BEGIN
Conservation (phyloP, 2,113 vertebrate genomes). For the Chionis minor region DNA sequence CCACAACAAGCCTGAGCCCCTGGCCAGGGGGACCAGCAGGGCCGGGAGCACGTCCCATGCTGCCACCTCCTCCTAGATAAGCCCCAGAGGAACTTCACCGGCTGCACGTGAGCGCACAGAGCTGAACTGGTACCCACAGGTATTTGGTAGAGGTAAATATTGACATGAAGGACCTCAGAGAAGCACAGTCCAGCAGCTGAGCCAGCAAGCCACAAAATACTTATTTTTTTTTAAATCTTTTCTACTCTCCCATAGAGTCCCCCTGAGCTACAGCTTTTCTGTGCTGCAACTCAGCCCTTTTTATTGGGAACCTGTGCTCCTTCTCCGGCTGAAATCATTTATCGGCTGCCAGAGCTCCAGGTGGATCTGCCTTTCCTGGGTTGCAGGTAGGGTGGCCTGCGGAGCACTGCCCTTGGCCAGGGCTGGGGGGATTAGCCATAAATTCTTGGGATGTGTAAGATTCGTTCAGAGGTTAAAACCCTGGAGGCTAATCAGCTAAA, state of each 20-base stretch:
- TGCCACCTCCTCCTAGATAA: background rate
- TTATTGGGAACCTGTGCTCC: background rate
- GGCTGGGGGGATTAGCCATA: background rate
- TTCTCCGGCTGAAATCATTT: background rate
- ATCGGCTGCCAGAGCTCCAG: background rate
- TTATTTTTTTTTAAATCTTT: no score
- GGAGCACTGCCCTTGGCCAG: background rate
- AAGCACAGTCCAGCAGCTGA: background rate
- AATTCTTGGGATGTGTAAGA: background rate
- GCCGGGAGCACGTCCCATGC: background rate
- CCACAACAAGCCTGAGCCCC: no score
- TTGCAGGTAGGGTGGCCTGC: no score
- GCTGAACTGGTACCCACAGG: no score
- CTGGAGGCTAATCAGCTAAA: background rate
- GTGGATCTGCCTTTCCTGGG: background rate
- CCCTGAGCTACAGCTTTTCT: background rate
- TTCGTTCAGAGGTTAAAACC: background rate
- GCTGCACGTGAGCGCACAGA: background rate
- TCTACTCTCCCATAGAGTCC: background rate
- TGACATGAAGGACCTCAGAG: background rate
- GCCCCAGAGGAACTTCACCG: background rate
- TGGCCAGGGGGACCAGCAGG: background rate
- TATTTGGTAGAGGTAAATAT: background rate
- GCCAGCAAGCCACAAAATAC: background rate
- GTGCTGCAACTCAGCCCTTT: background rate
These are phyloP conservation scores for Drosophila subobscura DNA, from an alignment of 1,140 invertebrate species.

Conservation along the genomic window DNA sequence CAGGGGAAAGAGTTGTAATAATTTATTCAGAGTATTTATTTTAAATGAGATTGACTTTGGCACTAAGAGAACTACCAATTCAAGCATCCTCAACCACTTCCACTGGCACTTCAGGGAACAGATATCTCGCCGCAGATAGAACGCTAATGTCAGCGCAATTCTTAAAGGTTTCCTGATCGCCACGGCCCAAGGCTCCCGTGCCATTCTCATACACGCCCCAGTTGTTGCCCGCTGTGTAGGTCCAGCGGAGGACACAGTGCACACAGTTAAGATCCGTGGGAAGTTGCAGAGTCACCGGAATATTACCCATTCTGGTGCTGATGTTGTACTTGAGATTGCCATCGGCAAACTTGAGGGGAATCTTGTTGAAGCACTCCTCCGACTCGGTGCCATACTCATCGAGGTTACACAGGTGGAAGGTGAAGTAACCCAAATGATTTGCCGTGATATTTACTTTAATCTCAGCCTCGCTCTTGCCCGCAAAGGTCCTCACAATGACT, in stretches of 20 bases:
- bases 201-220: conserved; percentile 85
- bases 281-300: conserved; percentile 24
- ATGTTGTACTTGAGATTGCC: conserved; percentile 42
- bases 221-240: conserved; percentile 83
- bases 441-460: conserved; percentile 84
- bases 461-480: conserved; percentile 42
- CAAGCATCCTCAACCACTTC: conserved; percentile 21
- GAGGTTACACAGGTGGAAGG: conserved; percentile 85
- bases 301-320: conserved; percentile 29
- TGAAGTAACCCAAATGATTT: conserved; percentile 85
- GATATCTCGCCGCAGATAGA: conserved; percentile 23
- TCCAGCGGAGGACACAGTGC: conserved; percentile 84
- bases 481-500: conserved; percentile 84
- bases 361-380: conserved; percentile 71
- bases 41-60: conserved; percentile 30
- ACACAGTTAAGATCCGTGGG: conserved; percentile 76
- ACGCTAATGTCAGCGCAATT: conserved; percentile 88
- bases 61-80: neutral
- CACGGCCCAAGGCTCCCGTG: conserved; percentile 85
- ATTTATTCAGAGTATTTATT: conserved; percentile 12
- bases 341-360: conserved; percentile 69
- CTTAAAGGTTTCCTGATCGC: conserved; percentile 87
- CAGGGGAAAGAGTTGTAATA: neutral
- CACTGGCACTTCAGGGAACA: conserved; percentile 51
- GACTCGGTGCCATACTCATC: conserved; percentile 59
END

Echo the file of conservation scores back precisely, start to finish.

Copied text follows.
Conservation (phyloP, 2,113 vertebrate genomes). For the Chionis minor region DNA sequence CCACAACAAGCCTGAGCCCCTGGCCAGGGGGACCAGCAGGGCCGGGAGCACGTCCCATGCTGCCACCTCCTCCTAGATAAGCCCCAGAGGAACTTCACCGGCTGCACGTGAGCGCACAGAGCTGAACTGGTACCCACAGGTATTTGGTAGAGGTAAATATTGACATGAAGGACCTCAGAGAAGCACAGTCCAGCAGCTGAGCCAGCAAGCCACAAAATACTTATTTTTTTTTAAATCTTTTCTACTCTCCCATAGAGTCCCCCTGAGCTACAGCTTTTCTGTGCTGCAACTCAGCCCTTTTTATTGGGAACCTGTGCTCCTTCTCCGGCTGAAATCATTTATCGGCTGCCAGAGCTCCAGGTGGATCTGCCTTTCCTGGGTTGCAGGTAGGGTGGCCTGCGGAGCACTGCCCTTGGCCAGGGCTGGGGGGATTAGCCATAAATTCTTGGGATGTGTAAGATTCGTTCAGAGGTTAAAACCCTGGAGGCTAATCAGCTAAA, state of each 20-base stretch:
- TGCCACCTCCTCCTAGATAA: background rate
- TTATTGGGAACCTGTGCTCC: background rate
- GGCTGGGGGGATTAGCCATA: background rate
- TTCTCCGGCTGAAATCATTT: background rate
- ATCGGCTGCCAGAGCTCCAG: background rate
- TTATTTTTTTTTAAATCTTT: no score
- GGAGCACTGCCCTTGGCCAG: background rate
- AAGCACAGTCCAGCAGCTGA: background rate
- AATTCTTGGGATGTGTAAGA: background rate
- GCCGGGAGCACGTCCCATGC: background rate
- CCACAACAAGCCTGAGCCCC: no score
- TTGCAGGTAGGGTGGCCTGC: no score
- GCTGAACTGGTACCCACAGG: no score
- CTGGAGGCTAATCAGCTAAA: background rate
- GTGGATCTGCCTTTCCTGGG: background rate
- CCCTGAGCTACAGCTTTTCT: background rate
- TTCGTTCAGAGGTTAAAACC: background rate
- GCTGCACGTGAGCGCACAGA: background rate
- TCTACTCTCCCATAGAGTCC: background rate
- TGACATGAAGGACCTCAGAG: background rate
- GCCCCAGAGGAACTTCACCG: background rate
- TGGCCAGGGGGACCAGCAGG: background rate
- TATTTGGTAGAGGTAAATAT: background rate
- GCCAGCAAGCCACAAAATAC: background rate
- GTGCTGCAACTCAGCCCTTT: background rate
These are phyloP conservation scores for Drosophila subobscura DNA, from an alignment of 1,140 invertebrate species.

Conservation along the genomic window DNA sequence CAGGGGAAAGAGTTGTAATAATTTATTCAGAGTATTTATTTTAAATGAGATTGACTTTGGCACTAAGAGAACTACCAATTCAAGCATCCTCAACCACTTCCACTGGCACTTCAGGGAACAGATATCTCGCCGCAGATAGAACGCTAATGTCAGCGCAATTCTTAAAGGTTTCCTGATCGCCACGGCCCAAGGCTCCCGTGCCATTCTCATACACGCCCCAGTTGTTGCCCGCTGTGTAGGTCCAGCGGAGGACACAGTGCACACAGTTAAGATCCGTGGGAAGTTGCAGAGTCACCGGAATATTACCCATTCTGGTGCTGATGTTGTACTTGAGATTGCCATCGGCAAACTTGAGGGGAATCTTGTTGAAGCACTCCTCCGACTCGGTGCCATACTCATCGAGGTTACACAGGTGGAAGGTGAAGTAACCCAAATGATTTGCCGTGATATTTACTTTAATCTCAGCCTCGCTCTTGCCCGCAAAGGTCCTCACAATGACT, in stretches of 20 bases:
- bases 201-220: conserved; percentile 85
- bases 281-300: conserved; percentile 24
- ATGTTGTACTTGAGATTGCC: conserved; percentile 42
- bases 221-240: conserved; percentile 83
- bases 441-460: conserved; percentile 84
- bases 461-480: conserved; percentile 42
- CAAGCATCCTCAACCACTTC: conserved; percentile 21
- GAGGTTACACAGGTGGAAGG: conserved; percentile 85
- bases 301-320: conserved; percentile 29
- TGAAGTAACCCAAATGATTT: conserved; percentile 85
- GATATCTCGCCGCAGATAGA: conserved; percentile 23
- TCCAGCGGAGGACACAGTGC: conserved; percentile 84
- bases 481-500: conserved; percentile 84
- bases 361-380: conserved; percentile 71
- bases 41-60: conserved; percentile 30
- ACACAGTTAAGATCCGTGGG: conserved; percentile 76
- ACGCTAATGTCAGCGCAATT: conserved; percentile 88
- bases 61-80: neutral
- CACGGCCCAAGGCTCCCGTG: conserved; percentile 85
- ATTTATTCAGAGTATTTATT: conserved; percentile 12
- bases 341-360: conserved; percentile 69
- CTTAAAGGTTTCCTGATCGC: conserved; percentile 87
- CAGGGGAAAGAGTTGTAATA: neutral
- CACTGGCACTTCAGGGAACA: conserved; percentile 51
- GACTCGGTGCCATACTCATC: conserved; percentile 59